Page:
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The Almighty Buck Biotech Stats

Genomics Impact On US Economy Approaches $1 Trillion 115

Posted by samzenpus
from the g-a-c-t-money dept.
sciencehabit writes "Despite a slow economy, business in genomics has boomed and has directly and indirectly boosted the U.S. economy by $965 billion since 1988, according to a new study (pdf). In 2012 alone, genomics-related research and development, along with relevant industry activities, contributed $31 billion to the U.S. gross national product and helped support 152,000 jobs, the biomedical funding advocacy group United for Medical Research announced today in Washington, D.C. Based on total U.S. spending, the country gets $65 back for every $1 it spends on the field."
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Genomics Impact On US Economy Approaches $1 Trillion

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  • umm... (Score:3, Insightful)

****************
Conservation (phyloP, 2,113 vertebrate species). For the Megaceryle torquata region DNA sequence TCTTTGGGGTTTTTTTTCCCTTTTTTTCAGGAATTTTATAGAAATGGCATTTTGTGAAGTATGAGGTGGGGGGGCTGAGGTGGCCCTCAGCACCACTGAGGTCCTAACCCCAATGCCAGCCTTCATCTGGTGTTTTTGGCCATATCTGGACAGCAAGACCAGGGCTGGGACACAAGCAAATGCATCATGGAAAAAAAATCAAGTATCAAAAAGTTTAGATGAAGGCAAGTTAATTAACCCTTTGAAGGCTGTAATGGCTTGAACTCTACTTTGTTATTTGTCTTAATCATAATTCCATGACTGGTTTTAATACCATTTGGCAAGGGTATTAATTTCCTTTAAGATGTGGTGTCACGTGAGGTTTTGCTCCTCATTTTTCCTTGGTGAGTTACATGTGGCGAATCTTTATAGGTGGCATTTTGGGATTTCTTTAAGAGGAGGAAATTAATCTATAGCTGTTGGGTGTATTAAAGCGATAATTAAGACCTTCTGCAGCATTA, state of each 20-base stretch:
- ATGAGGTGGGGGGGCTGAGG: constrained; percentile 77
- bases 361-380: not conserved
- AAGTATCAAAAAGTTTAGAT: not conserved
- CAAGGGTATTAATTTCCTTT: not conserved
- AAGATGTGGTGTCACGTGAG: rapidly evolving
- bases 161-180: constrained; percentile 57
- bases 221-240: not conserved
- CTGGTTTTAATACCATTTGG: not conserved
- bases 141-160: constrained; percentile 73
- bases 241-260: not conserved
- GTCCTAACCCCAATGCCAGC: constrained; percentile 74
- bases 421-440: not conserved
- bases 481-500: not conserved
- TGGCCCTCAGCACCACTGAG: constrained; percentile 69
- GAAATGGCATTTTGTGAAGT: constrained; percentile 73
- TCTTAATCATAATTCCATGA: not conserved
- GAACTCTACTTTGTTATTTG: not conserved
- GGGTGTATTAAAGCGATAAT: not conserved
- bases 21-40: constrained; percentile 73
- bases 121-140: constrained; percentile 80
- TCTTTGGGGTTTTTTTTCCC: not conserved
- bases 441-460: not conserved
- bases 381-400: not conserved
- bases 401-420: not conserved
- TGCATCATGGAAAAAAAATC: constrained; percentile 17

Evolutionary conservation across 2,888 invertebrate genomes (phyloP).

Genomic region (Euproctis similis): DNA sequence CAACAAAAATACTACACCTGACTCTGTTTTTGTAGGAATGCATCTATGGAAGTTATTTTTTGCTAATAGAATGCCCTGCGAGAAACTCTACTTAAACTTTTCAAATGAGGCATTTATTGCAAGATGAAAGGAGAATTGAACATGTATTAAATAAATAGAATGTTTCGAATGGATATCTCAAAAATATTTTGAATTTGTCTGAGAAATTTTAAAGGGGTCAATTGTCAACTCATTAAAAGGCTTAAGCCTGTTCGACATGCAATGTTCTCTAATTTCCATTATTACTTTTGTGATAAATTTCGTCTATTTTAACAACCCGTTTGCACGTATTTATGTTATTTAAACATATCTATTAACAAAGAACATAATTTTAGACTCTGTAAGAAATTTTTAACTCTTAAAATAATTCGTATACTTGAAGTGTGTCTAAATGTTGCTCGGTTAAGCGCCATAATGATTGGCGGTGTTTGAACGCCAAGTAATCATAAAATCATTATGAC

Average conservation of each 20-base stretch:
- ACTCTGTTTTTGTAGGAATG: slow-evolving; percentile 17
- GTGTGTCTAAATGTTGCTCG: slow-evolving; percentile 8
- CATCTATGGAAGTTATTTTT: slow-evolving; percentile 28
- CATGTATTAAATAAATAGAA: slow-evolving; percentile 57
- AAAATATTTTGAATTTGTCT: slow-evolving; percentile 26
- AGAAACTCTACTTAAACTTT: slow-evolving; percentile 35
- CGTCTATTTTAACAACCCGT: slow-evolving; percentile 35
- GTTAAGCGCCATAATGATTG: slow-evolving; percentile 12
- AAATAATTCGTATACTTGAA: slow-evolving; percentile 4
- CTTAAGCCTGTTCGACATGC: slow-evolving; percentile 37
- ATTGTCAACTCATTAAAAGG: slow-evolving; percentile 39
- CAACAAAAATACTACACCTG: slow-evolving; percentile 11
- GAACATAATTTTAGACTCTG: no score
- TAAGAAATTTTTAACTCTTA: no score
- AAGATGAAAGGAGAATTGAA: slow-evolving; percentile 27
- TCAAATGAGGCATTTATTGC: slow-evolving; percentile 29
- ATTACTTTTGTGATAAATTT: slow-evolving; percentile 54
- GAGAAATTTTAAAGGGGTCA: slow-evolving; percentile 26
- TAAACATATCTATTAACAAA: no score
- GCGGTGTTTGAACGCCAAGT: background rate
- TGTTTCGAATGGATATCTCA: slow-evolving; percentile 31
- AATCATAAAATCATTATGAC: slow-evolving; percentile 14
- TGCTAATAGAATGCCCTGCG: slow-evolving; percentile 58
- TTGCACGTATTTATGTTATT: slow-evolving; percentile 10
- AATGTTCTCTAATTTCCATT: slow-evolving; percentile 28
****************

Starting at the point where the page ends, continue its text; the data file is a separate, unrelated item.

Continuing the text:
by bananaquackmoo (1204116) on Wednesday June 12, 2013 @08:01PM (#43991149)
    So in other words this stuff really is overpriced?
    • by slick7 (1703596)

      So in other words this stuff really is overpriced?

      The real questions are; Who controls it and, profits from it and who benefits from it? Obviously not the owners of the genome, you know, you, me, and the others who acquired it the good old fashioned way.

      • Re: (Score:3, Insightful)

        by rtb61 (674572)

        The real questions are out of whose pocket does that $65 come from and into whose pocket is it going and of course how many people are dying because it is priced beyond their reach.

    • by tloh (451585)

      What price would you put on a life? Far from being just another business, the result of both basic and applied research derived from Genomics contributes beyond direct economic growth, benefiting all of society when you consider diseases prevented, lives saved, and improved public health. We are still in the infancy of this young field, but consider the wide ranging effects of historic innovations in medical science such as antiseptic sanitation, discovery/use of antibiotics, and immunotherapy for compari

      • by demachina (71715)

        Its a little one side to think genomics will be all upside. The flip side...

        A. What will be the costs if someone designs genetically targetted weapons, i.e. biological weapons that only target certain races or even individual people. I read an article a while back that the Secret Service strives to minimize access to the President's DNA, for example skin cells left in sheets, to prevent someone from targetting his genome with a biological weapon.